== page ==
What a mess! I went home angry as hell. And I wanted my boss, the Personnel Director, Howard, to fix the situation. After all, he was more Bill’s peer, and I had done nothing wrong — except try to protect Bill’s reputation from gossip. The truth was, I didn’t know what to do and the situation scared the heck out of me. In part, the fear came from Bill, himself. He was a short, stocky, potentially intimidating military guy, holding a high rank in the reserves — exuding command and control all the way.
Howard called me to his office to discuss the situation.
“What are you going to do to fix this, Dan?” he asked.
“What am I going to do?” I asked. “Howard, I have no idea what to do. I don’t think I can do anything, and I didn’t do anything wrong! I was just trying to help, Bill! Can’t you do something, talk to him?” I rambled on for several minutes, frustrated, disappointed, victimized.
Howard was quiet, listening. Finally, when I got done venting, he said, “Well, if you think an apology would help, you might start there.”
Then I really blew up. How could I apologize if I’d never done anything wrong?! This was so colossally unfair. After brooding myself into dark oblivion the previous night, putting up with the Assistant Director’s assumptions, and now being placed in the humiliating situation of apologizing for doing something that supposed to have been helpful, I couldn’t take it anymore. I don’t remember exactly what I said shouting or for how long, but it took awhile for me to cool down. Howard was still there, still listening. After a pause he calmly reached out to me.
“Dan, you know there are a lot of Bills in the world. This might be an opportunity for you to figure out how to work with them just a little better.”
His words were challenging — and firm — but his tone was actually reassuring. He was trusting me to figure it out while not letting me off the hook. He was expressing confidence in me, and saw more in me at that moment that I had seen in myself. I still wasn’t exactly sure what to do, but I had to acknowledge that this was an opportunity as much as it was a crisis.
That night I had some serious conversation with myself. I tried harder to put myself in Bill’s shoes. I tried harder to think about my assumptions about him, my fear of him, and what I could do now. In the end I decided to meet with him to explore what had happened, how this thing could have gone so far awry. When we met, the first thing I did was offer an apology. Not for doing something wrong, but communicating in a way that created misunderstanding. And then, as we talked through it, we were able to clear the air. I left Bill’s office proud of my role in repairing the situation.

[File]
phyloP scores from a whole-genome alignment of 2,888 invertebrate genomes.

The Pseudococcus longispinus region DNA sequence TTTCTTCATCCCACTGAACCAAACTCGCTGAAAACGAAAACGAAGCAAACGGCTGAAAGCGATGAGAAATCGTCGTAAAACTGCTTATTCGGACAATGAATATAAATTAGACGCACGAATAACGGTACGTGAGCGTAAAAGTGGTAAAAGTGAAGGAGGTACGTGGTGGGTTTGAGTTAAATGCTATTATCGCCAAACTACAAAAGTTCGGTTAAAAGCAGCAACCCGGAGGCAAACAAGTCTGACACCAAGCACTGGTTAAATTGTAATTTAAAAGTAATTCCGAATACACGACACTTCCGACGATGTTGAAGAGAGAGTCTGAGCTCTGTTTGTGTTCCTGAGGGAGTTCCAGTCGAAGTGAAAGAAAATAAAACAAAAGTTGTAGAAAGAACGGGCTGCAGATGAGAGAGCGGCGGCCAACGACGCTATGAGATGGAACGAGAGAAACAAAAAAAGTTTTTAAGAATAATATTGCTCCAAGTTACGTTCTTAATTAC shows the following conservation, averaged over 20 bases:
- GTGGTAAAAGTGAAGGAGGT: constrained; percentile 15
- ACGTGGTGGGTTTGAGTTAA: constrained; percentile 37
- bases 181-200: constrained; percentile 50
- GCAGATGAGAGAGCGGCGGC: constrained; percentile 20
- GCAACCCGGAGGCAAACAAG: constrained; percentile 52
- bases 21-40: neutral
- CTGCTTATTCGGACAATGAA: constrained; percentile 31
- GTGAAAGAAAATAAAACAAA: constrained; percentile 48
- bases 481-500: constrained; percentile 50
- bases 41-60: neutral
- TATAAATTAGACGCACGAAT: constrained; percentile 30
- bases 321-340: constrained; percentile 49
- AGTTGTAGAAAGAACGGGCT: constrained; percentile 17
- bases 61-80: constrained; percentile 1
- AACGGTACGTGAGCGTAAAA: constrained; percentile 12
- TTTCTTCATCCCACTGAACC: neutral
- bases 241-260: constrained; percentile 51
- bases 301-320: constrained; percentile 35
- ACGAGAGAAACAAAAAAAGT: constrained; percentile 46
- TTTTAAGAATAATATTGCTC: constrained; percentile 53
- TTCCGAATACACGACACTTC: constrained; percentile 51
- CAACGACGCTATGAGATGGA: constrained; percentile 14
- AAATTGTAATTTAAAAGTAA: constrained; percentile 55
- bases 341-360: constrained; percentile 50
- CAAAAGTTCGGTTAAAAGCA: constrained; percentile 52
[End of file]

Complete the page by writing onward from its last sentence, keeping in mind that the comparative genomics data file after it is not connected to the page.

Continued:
The hero of the story is Howard, of course, because he didn’t fire me — and he didn’t let me fire myself, either. What he offered was hope. What he did was what everyday leaders can do, which is find a way to turn something dark into a chance once more to find light. It’s clear to me now, looking back after more than twenty years, that Howard, too, could have been at risk in the situation. Bill, in fact, had more power than he did, and could have damaged his reputation as well as mine. But Howard took the more courageous route of trusting me to find a new capability in myself, even when I was so very unsure that it was there.
It was a gift, and many times since then when I have wondered where hope might come from, I have remembered the lesson, “you can do more than you think you can,” which he never had to say, but was right there, always, in the middle of his office, the one with pictures of his friends behind him, people he’d met while serving in the Peace Corps in Africa, chiefs and others he had become close to. They were pictures of people smiling and dancing.